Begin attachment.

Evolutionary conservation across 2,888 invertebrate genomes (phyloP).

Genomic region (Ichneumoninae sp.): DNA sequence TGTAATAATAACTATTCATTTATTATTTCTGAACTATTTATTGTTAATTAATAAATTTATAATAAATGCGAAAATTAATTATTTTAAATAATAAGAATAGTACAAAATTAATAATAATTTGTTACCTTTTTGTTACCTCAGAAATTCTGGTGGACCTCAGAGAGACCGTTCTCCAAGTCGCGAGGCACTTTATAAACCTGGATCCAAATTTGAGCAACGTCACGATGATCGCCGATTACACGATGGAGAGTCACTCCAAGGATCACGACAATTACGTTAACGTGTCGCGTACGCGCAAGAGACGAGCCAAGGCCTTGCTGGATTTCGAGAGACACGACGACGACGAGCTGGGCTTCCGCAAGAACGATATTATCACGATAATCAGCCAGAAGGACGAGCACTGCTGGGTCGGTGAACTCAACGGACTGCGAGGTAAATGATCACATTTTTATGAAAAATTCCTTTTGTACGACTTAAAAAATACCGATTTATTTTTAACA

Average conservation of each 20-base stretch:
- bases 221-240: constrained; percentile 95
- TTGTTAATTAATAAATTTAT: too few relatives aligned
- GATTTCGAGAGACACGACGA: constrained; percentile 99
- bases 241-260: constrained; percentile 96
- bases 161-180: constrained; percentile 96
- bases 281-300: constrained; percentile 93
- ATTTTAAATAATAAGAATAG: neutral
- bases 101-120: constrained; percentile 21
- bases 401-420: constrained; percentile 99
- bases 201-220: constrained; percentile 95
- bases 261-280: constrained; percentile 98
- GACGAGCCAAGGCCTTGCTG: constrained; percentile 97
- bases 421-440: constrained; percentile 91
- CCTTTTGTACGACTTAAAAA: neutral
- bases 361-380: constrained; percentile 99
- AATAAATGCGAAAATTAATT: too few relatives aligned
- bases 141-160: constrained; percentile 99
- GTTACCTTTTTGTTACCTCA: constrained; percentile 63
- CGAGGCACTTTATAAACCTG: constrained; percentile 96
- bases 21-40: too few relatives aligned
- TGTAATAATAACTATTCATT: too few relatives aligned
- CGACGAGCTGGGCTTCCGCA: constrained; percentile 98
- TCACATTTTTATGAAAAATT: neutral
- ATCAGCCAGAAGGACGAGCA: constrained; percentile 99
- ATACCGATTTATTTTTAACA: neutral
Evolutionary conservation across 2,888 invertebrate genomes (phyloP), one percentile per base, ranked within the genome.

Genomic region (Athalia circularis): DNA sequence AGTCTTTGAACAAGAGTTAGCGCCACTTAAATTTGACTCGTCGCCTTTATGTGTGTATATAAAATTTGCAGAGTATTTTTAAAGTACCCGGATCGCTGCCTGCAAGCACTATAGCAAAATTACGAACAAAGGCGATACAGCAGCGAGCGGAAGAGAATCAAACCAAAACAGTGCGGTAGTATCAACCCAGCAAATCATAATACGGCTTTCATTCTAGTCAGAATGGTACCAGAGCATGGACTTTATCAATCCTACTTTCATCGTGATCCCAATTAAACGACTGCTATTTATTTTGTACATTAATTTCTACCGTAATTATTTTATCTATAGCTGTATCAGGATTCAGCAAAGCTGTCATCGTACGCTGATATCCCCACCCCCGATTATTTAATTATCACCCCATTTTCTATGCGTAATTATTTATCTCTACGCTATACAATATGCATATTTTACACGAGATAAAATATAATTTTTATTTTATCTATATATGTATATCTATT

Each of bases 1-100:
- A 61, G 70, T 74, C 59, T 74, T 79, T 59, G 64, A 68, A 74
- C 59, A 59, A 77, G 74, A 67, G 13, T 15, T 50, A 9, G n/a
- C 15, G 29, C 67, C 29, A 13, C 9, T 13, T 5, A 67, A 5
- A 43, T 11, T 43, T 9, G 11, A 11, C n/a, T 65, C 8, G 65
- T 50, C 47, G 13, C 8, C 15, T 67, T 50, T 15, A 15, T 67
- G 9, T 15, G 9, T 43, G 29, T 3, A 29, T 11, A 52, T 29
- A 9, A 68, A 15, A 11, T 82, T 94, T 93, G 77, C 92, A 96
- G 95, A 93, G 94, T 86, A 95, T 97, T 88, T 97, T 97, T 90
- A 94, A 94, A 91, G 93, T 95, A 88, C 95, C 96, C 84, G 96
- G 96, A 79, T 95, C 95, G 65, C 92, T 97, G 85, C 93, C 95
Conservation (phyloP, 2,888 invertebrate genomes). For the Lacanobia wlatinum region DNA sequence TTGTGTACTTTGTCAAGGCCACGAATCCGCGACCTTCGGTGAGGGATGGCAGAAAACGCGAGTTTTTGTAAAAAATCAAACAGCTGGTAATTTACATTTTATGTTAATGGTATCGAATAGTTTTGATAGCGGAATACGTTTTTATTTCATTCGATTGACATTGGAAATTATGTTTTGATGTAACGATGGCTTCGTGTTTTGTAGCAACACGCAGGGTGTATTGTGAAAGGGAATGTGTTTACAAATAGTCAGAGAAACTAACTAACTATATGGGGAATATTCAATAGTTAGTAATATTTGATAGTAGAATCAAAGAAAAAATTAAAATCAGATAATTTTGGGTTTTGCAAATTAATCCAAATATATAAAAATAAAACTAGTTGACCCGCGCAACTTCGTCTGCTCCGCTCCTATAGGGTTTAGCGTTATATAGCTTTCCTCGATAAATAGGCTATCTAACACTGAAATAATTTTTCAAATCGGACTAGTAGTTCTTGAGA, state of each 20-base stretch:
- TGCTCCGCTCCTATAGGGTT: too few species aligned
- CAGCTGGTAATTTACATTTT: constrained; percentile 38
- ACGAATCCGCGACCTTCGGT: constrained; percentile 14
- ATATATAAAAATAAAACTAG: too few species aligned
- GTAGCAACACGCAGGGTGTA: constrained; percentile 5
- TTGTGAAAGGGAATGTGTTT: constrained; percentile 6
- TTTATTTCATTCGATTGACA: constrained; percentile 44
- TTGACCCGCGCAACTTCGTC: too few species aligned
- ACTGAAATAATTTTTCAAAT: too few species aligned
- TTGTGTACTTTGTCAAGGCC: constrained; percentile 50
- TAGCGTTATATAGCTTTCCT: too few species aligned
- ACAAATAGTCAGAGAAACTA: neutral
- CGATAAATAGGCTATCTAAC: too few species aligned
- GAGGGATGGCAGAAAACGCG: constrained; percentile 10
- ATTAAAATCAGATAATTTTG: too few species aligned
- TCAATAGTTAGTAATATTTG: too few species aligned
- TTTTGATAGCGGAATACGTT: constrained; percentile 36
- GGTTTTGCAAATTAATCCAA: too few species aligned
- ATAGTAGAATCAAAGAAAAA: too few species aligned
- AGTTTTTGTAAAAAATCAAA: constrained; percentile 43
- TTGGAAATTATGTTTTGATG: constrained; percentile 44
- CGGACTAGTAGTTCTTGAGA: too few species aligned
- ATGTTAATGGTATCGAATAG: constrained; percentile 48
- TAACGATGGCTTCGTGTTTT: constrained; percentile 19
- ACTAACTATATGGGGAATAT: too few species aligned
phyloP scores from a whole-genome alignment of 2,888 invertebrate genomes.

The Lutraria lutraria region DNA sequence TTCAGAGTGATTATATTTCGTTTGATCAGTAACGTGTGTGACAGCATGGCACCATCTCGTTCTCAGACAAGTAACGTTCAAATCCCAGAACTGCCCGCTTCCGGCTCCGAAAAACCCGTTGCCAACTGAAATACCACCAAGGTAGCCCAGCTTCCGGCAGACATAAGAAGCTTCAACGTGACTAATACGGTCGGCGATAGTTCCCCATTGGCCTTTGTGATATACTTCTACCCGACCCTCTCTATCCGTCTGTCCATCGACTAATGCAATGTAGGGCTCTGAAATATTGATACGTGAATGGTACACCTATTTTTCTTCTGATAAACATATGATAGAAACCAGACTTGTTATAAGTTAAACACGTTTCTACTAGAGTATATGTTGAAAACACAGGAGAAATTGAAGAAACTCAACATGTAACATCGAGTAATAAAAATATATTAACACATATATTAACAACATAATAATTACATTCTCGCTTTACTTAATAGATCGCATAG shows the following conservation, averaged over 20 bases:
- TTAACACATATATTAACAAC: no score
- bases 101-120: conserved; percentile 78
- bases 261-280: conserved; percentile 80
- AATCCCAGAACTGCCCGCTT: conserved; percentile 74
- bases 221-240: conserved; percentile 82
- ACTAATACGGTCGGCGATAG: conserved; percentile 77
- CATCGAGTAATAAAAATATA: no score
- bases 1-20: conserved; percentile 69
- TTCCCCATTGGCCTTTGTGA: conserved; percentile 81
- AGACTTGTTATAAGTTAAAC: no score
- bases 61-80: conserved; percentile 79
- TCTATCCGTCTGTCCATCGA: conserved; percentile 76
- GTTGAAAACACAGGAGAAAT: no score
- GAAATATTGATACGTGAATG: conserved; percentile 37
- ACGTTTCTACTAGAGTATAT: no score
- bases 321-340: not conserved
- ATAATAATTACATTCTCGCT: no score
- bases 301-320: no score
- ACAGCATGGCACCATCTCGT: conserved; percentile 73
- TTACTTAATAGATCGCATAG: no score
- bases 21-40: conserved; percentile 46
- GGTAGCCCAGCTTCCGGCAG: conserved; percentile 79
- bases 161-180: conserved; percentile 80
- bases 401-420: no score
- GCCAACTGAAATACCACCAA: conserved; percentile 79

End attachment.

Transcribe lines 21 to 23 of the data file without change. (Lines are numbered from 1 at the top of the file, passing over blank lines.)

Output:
- GTTACCTTTTTGTTACCTCA: constrained; percentile 63
- CGAGGCACTTTATAAACCTG: constrained; percentile 96
- bases 21-40: too few relatives aligned